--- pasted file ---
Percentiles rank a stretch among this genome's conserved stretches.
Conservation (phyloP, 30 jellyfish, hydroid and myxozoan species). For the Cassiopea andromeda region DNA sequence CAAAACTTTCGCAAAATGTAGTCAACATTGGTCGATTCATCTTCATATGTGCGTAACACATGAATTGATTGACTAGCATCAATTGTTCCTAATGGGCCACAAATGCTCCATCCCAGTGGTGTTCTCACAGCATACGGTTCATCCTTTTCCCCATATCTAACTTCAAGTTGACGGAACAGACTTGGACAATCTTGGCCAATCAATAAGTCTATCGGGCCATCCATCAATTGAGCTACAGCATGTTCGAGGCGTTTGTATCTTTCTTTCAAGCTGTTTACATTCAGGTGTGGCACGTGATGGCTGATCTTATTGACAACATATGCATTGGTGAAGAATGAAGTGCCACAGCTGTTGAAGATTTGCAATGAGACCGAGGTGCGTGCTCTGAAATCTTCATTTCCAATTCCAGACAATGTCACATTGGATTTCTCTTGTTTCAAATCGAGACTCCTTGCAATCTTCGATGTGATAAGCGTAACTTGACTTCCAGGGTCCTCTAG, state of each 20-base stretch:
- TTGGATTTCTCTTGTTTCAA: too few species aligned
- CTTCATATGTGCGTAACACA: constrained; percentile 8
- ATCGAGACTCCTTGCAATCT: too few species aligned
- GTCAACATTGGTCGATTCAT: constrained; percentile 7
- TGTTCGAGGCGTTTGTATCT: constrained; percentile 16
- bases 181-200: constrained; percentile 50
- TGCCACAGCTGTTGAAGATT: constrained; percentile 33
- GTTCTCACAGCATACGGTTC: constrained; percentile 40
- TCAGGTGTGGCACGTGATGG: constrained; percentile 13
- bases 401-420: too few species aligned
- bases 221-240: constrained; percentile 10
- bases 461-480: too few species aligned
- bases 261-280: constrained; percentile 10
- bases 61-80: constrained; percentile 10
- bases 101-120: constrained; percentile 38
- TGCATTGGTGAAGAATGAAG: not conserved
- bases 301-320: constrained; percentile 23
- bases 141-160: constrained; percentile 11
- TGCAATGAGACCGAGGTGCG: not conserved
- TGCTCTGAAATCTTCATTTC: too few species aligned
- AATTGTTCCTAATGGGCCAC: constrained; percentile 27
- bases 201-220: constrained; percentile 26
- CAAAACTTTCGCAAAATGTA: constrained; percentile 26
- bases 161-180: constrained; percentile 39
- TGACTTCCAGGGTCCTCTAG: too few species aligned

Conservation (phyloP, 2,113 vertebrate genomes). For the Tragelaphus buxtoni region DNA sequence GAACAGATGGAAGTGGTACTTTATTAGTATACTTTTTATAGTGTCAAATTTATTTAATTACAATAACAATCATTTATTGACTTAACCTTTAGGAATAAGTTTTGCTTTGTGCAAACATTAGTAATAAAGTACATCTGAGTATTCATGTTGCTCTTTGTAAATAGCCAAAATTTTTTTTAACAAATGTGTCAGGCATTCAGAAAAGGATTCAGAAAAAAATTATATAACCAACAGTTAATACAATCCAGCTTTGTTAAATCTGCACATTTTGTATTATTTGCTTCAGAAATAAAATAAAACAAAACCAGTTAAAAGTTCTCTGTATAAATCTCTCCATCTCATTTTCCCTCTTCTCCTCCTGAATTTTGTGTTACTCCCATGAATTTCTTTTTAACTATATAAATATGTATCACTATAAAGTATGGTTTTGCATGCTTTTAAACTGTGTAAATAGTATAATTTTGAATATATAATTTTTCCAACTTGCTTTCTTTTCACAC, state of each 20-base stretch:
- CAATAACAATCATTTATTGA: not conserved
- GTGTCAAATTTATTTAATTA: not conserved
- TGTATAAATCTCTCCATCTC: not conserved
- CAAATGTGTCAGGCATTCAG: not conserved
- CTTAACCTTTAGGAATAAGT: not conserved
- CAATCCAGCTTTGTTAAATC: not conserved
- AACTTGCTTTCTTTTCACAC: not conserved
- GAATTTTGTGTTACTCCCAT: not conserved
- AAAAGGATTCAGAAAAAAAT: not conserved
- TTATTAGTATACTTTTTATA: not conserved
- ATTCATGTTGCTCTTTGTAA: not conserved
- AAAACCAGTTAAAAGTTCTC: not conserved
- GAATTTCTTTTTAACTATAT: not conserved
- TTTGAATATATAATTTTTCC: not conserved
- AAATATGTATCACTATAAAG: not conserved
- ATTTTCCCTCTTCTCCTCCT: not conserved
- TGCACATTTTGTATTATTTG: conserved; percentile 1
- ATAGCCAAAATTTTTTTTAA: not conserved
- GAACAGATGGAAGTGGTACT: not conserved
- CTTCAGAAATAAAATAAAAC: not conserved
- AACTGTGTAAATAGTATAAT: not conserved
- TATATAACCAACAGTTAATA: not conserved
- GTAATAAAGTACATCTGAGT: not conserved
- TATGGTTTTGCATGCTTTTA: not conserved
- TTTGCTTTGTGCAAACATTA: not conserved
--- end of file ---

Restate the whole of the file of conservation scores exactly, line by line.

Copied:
Percentiles rank a stretch among this genome's conserved stretches.
Conservation (phyloP, 30 jellyfish, hydroid and myxozoan species). For the Cassiopea andromeda region DNA sequence CAAAACTTTCGCAAAATGTAGTCAACATTGGTCGATTCATCTTCATATGTGCGTAACACATGAATTGATTGACTAGCATCAATTGTTCCTAATGGGCCACAAATGCTCCATCCCAGTGGTGTTCTCACAGCATACGGTTCATCCTTTTCCCCATATCTAACTTCAAGTTGACGGAACAGACTTGGACAATCTTGGCCAATCAATAAGTCTATCGGGCCATCCATCAATTGAGCTACAGCATGTTCGAGGCGTTTGTATCTTTCTTTCAAGCTGTTTACATTCAGGTGTGGCACGTGATGGCTGATCTTATTGACAACATATGCATTGGTGAAGAATGAAGTGCCACAGCTGTTGAAGATTTGCAATGAGACCGAGGTGCGTGCTCTGAAATCTTCATTTCCAATTCCAGACAATGTCACATTGGATTTCTCTTGTTTCAAATCGAGACTCCTTGCAATCTTCGATGTGATAAGCGTAACTTGACTTCCAGGGTCCTCTAG, state of each 20-base stretch:
- TTGGATTTCTCTTGTTTCAA: too few species aligned
- CTTCATATGTGCGTAACACA: constrained; percentile 8
- ATCGAGACTCCTTGCAATCT: too few species aligned
- GTCAACATTGGTCGATTCAT: constrained; percentile 7
- TGTTCGAGGCGTTTGTATCT: constrained; percentile 16
- bases 181-200: constrained; percentile 50
- TGCCACAGCTGTTGAAGATT: constrained; percentile 33
- GTTCTCACAGCATACGGTTC: constrained; percentile 40
- TCAGGTGTGGCACGTGATGG: constrained; percentile 13
- bases 401-420: too few species aligned
- bases 221-240: constrained; percentile 10
- bases 461-480: too few species aligned
- bases 261-280: constrained; percentile 10
- bases 61-80: constrained; percentile 10
- bases 101-120: constrained; percentile 38
- TGCATTGGTGAAGAATGAAG: not conserved
- bases 301-320: constrained; percentile 23
- bases 141-160: constrained; percentile 11
- TGCAATGAGACCGAGGTGCG: not conserved
- TGCTCTGAAATCTTCATTTC: too few species aligned
- AATTGTTCCTAATGGGCCAC: constrained; percentile 27
- bases 201-220: constrained; percentile 26
- CAAAACTTTCGCAAAATGTA: constrained; percentile 26
- bases 161-180: constrained; percentile 39
- TGACTTCCAGGGTCCTCTAG: too few species aligned

Conservation (phyloP, 2,113 vertebrate genomes). For the Tragelaphus buxtoni region DNA sequence GAACAGATGGAAGTGGTACTTTATTAGTATACTTTTTATAGTGTCAAATTTATTTAATTACAATAACAATCATTTATTGACTTAACCTTTAGGAATAAGTTTTGCTTTGTGCAAACATTAGTAATAAAGTACATCTGAGTATTCATGTTGCTCTTTGTAAATAGCCAAAATTTTTTTTAACAAATGTGTCAGGCATTCAGAAAAGGATTCAGAAAAAAATTATATAACCAACAGTTAATACAATCCAGCTTTGTTAAATCTGCACATTTTGTATTATTTGCTTCAGAAATAAAATAAAACAAAACCAGTTAAAAGTTCTCTGTATAAATCTCTCCATCTCATTTTCCCTCTTCTCCTCCTGAATTTTGTGTTACTCCCATGAATTTCTTTTTAACTATATAAATATGTATCACTATAAAGTATGGTTTTGCATGCTTTTAAACTGTGTAAATAGTATAATTTTGAATATATAATTTTTCCAACTTGCTTTCTTTTCACAC, state of each 20-base stretch:
- CAATAACAATCATTTATTGA: not conserved
- GTGTCAAATTTATTTAATTA: not conserved
- TGTATAAATCTCTCCATCTC: not conserved
- CAAATGTGTCAGGCATTCAG: not conserved
- CTTAACCTTTAGGAATAAGT: not conserved
- CAATCCAGCTTTGTTAAATC: not conserved
- AACTTGCTTTCTTTTCACAC: not conserved
- GAATTTTGTGTTACTCCCAT: not conserved
- AAAAGGATTCAGAAAAAAAT: not conserved
- TTATTAGTATACTTTTTATA: not conserved
- ATTCATGTTGCTCTTTGTAA: not conserved
- AAAACCAGTTAAAAGTTCTC: not conserved
- GAATTTCTTTTTAACTATAT: not conserved
- TTTGAATATATAATTTTTCC: not conserved
- AAATATGTATCACTATAAAG: not conserved
- ATTTTCCCTCTTCTCCTCCT: not conserved
- TGCACATTTTGTATTATTTG: conserved; percentile 1
- ATAGCCAAAATTTTTTTTAA: not conserved
- GAACAGATGGAAGTGGTACT: not conserved
- CTTCAGAAATAAAATAAAAC: not conserved
- AACTGTGTAAATAGTATAAT: not conserved
- TATATAACCAACAGTTAATA: not conserved
- GTAATAAAGTACATCTGAGT: not conserved
- TATGGTTTTGCATGCTTTTA: not conserved
- TTTGCTTTGTGCAAACATTA: not conserved